Her brain tries to quiet the beast by coming up with funny stories.
Like that one time that drunk guy told her she was fat and not worth the change he had moments before tossed on the ground before her. She laughs because this dude, this red-faced, soggy-eyed goon, had a protruding beer belly that jiggled jollily as he berated her appearance. Comedic irony. Or something close enough.
The gremlin, on the other hand, runs his sloth claws on the innermost lining of her belly and whispers the whimpers of an insecure 14-year-old girl, reminding her of all the embarrassment and danger and foolhardiness that she has given in to with the vain hope that it might grow the confidence she so desperately craves.
Her fingers will try to hush this inside monster by writing poetry or flowery prose that drifts through a keyboard and appears polished upon a once-white word processing screen. Her fingers know what they are doing and thus far have been most effective in telling that piece of shit gremlin where to stick it.
Her heels have traveled over miles of ground, trying to walk off this gremlin’s bad mojo. She will strap on some runners and walk for hours, clearing her mind, pushing the imp down and, with hope, out of her body. The body which, in the worst of times, has been usurped in totality by this creature’s psychological warfare.
And her ears. Her ears will listen to the books she hoards on audiotapes when her eyes are too tearful or unfocused to comply.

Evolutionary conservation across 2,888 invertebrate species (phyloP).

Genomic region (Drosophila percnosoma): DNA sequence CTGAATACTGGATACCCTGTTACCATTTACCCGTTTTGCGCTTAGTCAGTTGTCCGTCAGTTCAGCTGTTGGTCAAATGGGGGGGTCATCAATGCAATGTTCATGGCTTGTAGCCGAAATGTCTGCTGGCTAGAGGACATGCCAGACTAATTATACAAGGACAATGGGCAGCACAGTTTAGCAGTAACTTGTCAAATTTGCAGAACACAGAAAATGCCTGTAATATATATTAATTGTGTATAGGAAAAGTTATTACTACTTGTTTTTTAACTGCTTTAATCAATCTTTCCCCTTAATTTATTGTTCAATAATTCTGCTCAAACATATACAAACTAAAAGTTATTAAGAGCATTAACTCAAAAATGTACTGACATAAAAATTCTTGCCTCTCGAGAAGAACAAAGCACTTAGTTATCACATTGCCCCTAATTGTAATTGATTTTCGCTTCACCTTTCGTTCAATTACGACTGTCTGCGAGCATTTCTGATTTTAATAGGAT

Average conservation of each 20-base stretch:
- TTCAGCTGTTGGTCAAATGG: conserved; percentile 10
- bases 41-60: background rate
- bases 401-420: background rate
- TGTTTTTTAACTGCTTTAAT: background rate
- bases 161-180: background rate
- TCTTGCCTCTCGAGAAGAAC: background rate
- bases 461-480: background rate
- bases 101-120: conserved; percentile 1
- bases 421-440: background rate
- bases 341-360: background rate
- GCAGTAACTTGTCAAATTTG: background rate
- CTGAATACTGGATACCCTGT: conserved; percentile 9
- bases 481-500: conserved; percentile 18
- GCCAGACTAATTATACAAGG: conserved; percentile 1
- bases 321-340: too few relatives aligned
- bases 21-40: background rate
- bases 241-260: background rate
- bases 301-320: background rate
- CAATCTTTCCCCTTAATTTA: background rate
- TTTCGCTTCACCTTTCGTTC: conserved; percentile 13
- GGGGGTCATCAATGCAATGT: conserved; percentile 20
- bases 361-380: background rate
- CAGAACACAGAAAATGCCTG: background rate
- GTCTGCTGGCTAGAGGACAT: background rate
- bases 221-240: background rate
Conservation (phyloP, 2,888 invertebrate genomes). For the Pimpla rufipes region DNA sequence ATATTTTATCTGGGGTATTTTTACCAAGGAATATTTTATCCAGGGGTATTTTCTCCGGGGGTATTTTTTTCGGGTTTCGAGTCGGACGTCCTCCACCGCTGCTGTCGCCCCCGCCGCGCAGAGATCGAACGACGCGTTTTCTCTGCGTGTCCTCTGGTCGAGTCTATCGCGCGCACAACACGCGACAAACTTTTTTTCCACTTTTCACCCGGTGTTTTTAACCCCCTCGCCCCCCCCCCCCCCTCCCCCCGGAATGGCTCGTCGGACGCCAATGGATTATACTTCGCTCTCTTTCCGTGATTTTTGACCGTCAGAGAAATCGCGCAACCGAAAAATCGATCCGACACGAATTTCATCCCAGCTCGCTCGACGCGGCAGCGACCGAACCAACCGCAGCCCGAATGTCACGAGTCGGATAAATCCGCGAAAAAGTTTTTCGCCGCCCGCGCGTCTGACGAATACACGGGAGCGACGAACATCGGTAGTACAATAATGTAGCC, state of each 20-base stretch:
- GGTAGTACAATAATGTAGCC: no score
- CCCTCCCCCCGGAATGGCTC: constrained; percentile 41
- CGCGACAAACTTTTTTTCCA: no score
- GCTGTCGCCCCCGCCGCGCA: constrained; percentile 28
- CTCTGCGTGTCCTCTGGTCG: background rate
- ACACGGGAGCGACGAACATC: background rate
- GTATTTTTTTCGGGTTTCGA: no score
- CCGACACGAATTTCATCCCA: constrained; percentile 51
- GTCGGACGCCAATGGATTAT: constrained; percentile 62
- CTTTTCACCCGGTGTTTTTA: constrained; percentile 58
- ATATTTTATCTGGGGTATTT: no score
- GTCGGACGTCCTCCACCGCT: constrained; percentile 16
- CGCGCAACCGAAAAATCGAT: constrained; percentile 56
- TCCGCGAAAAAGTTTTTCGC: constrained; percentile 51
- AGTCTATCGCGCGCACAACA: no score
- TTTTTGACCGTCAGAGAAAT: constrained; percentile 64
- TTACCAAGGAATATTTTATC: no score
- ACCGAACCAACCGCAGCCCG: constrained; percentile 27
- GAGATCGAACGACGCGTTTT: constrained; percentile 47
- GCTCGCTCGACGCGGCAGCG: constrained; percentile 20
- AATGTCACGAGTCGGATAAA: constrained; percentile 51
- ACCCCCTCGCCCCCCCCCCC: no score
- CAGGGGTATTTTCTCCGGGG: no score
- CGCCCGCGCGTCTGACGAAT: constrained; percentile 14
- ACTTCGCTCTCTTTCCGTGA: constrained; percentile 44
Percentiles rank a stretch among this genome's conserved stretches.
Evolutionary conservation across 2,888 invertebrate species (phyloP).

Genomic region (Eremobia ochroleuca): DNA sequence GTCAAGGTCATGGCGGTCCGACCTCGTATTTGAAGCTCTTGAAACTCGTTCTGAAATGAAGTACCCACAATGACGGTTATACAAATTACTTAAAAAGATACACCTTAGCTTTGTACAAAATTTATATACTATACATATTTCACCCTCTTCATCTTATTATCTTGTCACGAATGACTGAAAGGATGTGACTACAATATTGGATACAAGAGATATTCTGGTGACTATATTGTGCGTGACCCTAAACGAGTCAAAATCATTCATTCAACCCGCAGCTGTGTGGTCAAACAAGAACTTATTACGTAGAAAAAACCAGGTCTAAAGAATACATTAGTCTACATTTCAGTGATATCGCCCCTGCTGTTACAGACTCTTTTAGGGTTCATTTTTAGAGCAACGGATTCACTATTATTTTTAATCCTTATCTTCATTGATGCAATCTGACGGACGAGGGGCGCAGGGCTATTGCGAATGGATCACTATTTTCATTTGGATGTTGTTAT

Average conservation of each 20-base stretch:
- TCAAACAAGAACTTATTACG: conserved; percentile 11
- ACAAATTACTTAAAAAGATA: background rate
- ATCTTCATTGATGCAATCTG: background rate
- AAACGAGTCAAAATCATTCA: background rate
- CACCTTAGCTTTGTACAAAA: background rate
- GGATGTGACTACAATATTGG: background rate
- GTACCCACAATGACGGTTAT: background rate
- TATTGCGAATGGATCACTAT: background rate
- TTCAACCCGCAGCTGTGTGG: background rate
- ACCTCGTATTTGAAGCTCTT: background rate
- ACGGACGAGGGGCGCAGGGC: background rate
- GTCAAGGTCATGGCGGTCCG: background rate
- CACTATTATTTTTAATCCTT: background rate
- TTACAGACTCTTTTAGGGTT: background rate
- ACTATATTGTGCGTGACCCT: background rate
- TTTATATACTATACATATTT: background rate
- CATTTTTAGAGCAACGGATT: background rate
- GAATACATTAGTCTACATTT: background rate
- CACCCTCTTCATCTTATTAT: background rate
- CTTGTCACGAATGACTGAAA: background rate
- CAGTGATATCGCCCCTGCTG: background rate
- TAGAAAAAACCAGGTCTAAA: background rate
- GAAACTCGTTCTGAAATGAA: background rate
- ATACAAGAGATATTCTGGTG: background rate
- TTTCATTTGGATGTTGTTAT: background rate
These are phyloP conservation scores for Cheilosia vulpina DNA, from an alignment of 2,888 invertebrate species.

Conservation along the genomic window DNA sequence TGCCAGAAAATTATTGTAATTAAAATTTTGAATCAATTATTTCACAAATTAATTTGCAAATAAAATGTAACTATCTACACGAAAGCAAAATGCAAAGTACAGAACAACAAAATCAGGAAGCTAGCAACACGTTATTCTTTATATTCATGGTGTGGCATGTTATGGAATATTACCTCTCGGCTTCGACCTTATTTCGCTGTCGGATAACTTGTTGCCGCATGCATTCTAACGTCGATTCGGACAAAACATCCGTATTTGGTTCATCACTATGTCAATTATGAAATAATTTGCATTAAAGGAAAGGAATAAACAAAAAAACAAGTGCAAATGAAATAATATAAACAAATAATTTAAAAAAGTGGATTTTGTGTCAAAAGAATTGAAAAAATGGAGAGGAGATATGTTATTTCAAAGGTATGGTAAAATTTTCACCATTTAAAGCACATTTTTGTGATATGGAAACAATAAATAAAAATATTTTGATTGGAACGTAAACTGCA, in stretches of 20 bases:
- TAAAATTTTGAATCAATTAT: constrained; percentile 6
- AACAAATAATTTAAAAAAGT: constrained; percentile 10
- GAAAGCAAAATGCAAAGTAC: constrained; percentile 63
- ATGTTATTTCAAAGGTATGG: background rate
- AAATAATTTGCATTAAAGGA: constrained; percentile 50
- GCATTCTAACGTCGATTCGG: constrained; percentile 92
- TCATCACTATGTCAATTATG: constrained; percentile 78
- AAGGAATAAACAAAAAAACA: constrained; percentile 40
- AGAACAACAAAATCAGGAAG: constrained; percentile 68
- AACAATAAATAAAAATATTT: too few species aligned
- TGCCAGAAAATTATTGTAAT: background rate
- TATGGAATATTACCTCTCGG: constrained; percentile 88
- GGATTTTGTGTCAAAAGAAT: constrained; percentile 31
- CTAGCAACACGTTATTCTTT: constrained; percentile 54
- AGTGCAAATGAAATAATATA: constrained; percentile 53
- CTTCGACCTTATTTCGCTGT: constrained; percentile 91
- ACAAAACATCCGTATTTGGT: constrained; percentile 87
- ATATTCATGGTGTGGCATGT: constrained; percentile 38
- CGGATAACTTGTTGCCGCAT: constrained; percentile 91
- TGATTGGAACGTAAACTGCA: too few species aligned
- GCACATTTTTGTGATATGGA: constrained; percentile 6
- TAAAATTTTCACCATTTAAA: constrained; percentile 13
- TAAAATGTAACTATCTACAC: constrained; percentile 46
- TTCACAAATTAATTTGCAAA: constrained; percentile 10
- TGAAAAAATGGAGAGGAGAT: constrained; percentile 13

Turning the handle to the front door, the dog smell, the scapegoat, accosts her nostrils upon entering. She is not sure if it is real or in her head. The gremlin has no opinion on such matters. He deals more with concerns of the soul.
The gremlin is ruthless in his accusations.
He tells her that optimism is useless and wonders why she pushes so hard against the logical and rational thinking of her peers. Her betters. The predicaments that she is forever finding herself in are all her own doing. And for that, she should forever be seeking redemption. Nose to the grindstone. No rest for the weary. You know, all of the clichés up in here. Blithe moments are for those who can afford them.
A sentence. Written in fast succession.
Scribbled upon lined paper and shoved back into the bare-boned belly of a notebook.
Hidden. Secreted into a sea of blank meaningless lines.
Slapdash literature, never to be seen twice.
If only she could find the proper words to string together, perhaps she might uncover a spell to erase this thing from her life once and for all.
The gremlin’s fingernail scratches the fleshy lining of her esophagus. He is saying hello. And that there will be no more talk about getting rid of him. He is here for the long haul.
She takes off her headphones. Removes her aching fingers from around the pen clutched tightly in her palm. She sits on the floor with a scrub brush in hand and resumes cleaning the dog piss from the carpet.
And ever so calmly, the gremlin begins to sing her a lullaby.